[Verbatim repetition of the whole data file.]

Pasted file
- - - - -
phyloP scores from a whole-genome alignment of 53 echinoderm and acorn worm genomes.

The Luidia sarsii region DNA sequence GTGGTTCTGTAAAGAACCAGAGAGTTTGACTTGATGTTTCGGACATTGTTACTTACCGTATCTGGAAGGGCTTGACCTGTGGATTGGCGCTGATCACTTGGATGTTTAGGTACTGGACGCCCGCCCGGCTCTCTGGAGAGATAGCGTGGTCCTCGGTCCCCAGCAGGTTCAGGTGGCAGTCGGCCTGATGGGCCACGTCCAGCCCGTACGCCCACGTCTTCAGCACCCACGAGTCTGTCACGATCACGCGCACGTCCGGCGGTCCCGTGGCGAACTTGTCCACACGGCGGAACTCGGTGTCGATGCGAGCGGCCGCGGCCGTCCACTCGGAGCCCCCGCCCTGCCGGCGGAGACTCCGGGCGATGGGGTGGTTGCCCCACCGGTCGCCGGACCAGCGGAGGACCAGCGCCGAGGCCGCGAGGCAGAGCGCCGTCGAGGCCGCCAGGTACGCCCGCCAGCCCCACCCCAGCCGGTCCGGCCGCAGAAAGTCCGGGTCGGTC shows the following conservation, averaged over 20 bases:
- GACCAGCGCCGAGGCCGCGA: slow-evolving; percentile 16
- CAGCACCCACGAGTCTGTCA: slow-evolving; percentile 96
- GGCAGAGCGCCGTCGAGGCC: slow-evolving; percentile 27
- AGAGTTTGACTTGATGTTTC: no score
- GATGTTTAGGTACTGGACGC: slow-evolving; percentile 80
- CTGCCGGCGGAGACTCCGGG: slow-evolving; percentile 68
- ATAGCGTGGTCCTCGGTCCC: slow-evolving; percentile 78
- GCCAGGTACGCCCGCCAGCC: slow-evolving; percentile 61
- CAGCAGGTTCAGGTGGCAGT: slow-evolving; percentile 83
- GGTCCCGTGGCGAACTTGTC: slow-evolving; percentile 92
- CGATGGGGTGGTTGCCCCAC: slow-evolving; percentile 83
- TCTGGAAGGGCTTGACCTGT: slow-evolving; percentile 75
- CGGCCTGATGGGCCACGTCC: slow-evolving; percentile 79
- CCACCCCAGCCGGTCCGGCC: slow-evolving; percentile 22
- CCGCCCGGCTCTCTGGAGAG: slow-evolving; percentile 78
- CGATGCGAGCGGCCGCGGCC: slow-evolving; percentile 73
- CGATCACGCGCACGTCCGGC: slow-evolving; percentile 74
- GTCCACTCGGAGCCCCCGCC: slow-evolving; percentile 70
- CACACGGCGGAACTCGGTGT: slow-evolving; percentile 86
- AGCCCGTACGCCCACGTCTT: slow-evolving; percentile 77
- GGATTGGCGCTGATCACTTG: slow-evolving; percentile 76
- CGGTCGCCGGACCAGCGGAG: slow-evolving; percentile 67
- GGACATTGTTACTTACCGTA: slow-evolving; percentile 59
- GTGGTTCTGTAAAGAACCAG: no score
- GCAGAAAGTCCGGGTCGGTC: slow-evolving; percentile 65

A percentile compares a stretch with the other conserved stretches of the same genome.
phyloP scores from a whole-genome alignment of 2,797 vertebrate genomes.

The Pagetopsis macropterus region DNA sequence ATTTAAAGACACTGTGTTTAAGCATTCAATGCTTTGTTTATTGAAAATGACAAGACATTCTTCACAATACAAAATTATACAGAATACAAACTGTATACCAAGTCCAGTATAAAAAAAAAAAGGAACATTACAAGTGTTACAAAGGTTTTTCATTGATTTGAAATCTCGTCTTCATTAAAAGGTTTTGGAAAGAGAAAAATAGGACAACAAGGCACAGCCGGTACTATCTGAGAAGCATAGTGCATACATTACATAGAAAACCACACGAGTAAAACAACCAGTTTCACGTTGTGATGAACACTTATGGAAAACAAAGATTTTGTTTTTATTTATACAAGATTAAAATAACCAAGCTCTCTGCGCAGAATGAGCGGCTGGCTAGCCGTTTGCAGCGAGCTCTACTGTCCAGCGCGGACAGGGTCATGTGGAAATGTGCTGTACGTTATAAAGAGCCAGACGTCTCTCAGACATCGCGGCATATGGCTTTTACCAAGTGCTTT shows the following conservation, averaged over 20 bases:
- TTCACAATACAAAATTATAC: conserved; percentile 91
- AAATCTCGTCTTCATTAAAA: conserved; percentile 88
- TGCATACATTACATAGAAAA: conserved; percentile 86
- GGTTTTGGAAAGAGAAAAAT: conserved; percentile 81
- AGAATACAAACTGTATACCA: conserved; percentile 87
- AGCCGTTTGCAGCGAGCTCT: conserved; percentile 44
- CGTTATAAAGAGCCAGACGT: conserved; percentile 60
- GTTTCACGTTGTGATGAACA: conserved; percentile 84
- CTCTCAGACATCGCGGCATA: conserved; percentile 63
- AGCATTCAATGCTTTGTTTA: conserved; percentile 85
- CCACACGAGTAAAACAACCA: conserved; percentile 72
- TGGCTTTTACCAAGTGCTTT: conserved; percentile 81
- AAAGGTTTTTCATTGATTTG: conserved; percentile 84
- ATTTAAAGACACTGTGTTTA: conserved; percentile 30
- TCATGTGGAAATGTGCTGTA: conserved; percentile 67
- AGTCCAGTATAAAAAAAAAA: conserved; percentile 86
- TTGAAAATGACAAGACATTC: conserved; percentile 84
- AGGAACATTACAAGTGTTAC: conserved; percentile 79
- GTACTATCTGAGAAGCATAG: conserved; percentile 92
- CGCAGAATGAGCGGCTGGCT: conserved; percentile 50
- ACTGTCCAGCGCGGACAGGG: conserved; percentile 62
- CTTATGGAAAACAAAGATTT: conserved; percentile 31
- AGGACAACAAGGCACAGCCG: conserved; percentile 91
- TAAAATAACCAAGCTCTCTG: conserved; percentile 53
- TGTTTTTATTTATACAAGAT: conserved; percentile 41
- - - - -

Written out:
phyloP scores from a whole-genome alignment of 53 echinoderm and acorn worm genomes.

The Luidia sarsii region DNA sequence GTGGTTCTGTAAAGAACCAGAGAGTTTGACTTGATGTTTCGGACATTGTTACTTACCGTATCTGGAAGGGCTTGACCTGTGGATTGGCGCTGATCACTTGGATGTTTAGGTACTGGACGCCCGCCCGGCTCTCTGGAGAGATAGCGTGGTCCTCGGTCCCCAGCAGGTTCAGGTGGCAGTCGGCCTGATGGGCCACGTCCAGCCCGTACGCCCACGTCTTCAGCACCCACGAGTCTGTCACGATCACGCGCACGTCCGGCGGTCCCGTGGCGAACTTGTCCACACGGCGGAACTCGGTGTCGATGCGAGCGGCCGCGGCCGTCCACTCGGAGCCCCCGCCCTGCCGGCGGAGACTCCGGGCGATGGGGTGGTTGCCCCACCGGTCGCCGGACCAGCGGAGGACCAGCGCCGAGGCCGCGAGGCAGAGCGCCGTCGAGGCCGCCAGGTACGCCCGCCAGCCCCACCCCAGCCGGTCCGGCCGCAGAAAGTCCGGGTCGGTC shows the following conservation, averaged over 20 bases:
- GACCAGCGCCGAGGCCGCGA: slow-evolving; percentile 16
- CAGCACCCACGAGTCTGTCA: slow-evolving; percentile 96
- GGCAGAGCGCCGTCGAGGCC: slow-evolving; percentile 27
- AGAGTTTGACTTGATGTTTC: no score
- GATGTTTAGGTACTGGACGC: slow-evolving; percentile 80
- CTGCCGGCGGAGACTCCGGG: slow-evolving; percentile 68
- ATAGCGTGGTCCTCGGTCCC: slow-evolving; percentile 78
- GCCAGGTACGCCCGCCAGCC: slow-evolving; percentile 61
- CAGCAGGTTCAGGTGGCAGT: slow-evolving; percentile 83
- GGTCCCGTGGCGAACTTGTC: slow-evolving; percentile 92
- CGATGGGGTGGTTGCCCCAC: slow-evolving; percentile 83
- TCTGGAAGGGCTTGACCTGT: slow-evolving; percentile 75
- CGGCCTGATGGGCCACGTCC: slow-evolving; percentile 79
- CCACCCCAGCCGGTCCGGCC: slow-evolving; percentile 22
- CCGCCCGGCTCTCTGGAGAG: slow-evolving; percentile 78
- CGATGCGAGCGGCCGCGGCC: slow-evolving; percentile 73
- CGATCACGCGCACGTCCGGC: slow-evolving; percentile 74
- GTCCACTCGGAGCCCCCGCC: slow-evolving; percentile 70
- CACACGGCGGAACTCGGTGT: slow-evolving; percentile 86
- AGCCCGTACGCCCACGTCTT: slow-evolving; percentile 77
- GGATTGGCGCTGATCACTTG: slow-evolving; percentile 76
- CGGTCGCCGGACCAGCGGAG: slow-evolving; percentile 67
- GGACATTGTTACTTACCGTA: slow-evolving; percentile 59
- GTGGTTCTGTAAAGAACCAG: no score
- GCAGAAAGTCCGGGTCGGTC: slow-evolving; percentile 65

A percentile compares a stretch with the other conserved stretches of the same genome.
phyloP scores from a whole-genome alignment of 2,797 vertebrate genomes.

The Pagetopsis macropterus region DNA sequence ATTTAAAGACACTGTGTTTAAGCATTCAATGCTTTGTTTATTGAAAATGACAAGACATTCTTCACAATACAAAATTATACAGAATACAAACTGTATACCAAGTCCAGTATAAAAAAAAAAAGGAACATTACAAGTGTTACAAAGGTTTTTCATTGATTTGAAATCTCGTCTTCATTAAAAGGTTTTGGAAAGAGAAAAATAGGACAACAAGGCACAGCCGGTACTATCTGAGAAGCATAGTGCATACATTACATAGAAAACCACACGAGTAAAACAACCAGTTTCACGTTGTGATGAACACTTATGGAAAACAAAGATTTTGTTTTTATTTATACAAGATTAAAATAACCAAGCTCTCTGCGCAGAATGAGCGGCTGGCTAGCCGTTTGCAGCGAGCTCTACTGTCCAGCGCGGACAGGGTCATGTGGAAATGTGCTGTACGTTATAAAGAGCCAGACGTCTCTCAGACATCGCGGCATATGGCTTTTACCAAGTGCTTT shows the following conservation, averaged over 20 bases:
- TTCACAATACAAAATTATAC: conserved; percentile 91
- AAATCTCGTCTTCATTAAAA: conserved; percentile 88
- TGCATACATTACATAGAAAA: conserved; percentile 86
- GGTTTTGGAAAGAGAAAAAT: conserved; percentile 81
- AGAATACAAACTGTATACCA: conserved; percentile 87
- AGCCGTTTGCAGCGAGCTCT: conserved; percentile 44
- CGTTATAAAGAGCCAGACGT: conserved; percentile 60
- GTTTCACGTTGTGATGAACA: conserved; percentile 84
- CTCTCAGACATCGCGGCATA: conserved; percentile 63
- AGCATTCAATGCTTTGTTTA: conserved; percentile 85
- CCACACGAGTAAAACAACCA: conserved; percentile 72
- TGGCTTTTACCAAGTGCTTT: conserved; percentile 81
- AAAGGTTTTTCATTGATTTG: conserved; percentile 84
- ATTTAAAGACACTGTGTTTA: conserved; percentile 30
- TCATGTGGAAATGTGCTGTA: conserved; percentile 67
- AGTCCAGTATAAAAAAAAAA: conserved; percentile 86
- TTGAAAATGACAAGACATTC: conserved; percentile 84
- AGGAACATTACAAGTGTTAC: conserved; percentile 79
- GTACTATCTGAGAAGCATAG: conserved; percentile 92
- CGCAGAATGAGCGGCTGGCT: conserved; percentile 50
- ACTGTCCAGCGCGGACAGGG: conserved; percentile 62
- CTTATGGAAAACAAAGATTT: conserved; percentile 31
- AGGACAACAAGGCACAGCCG: conserved; percentile 91
- TAAAATAACCAAGCTCTCTG: conserved; percentile 53
- TGTTTTTATTTATACAAGAT: conserved; percentile 41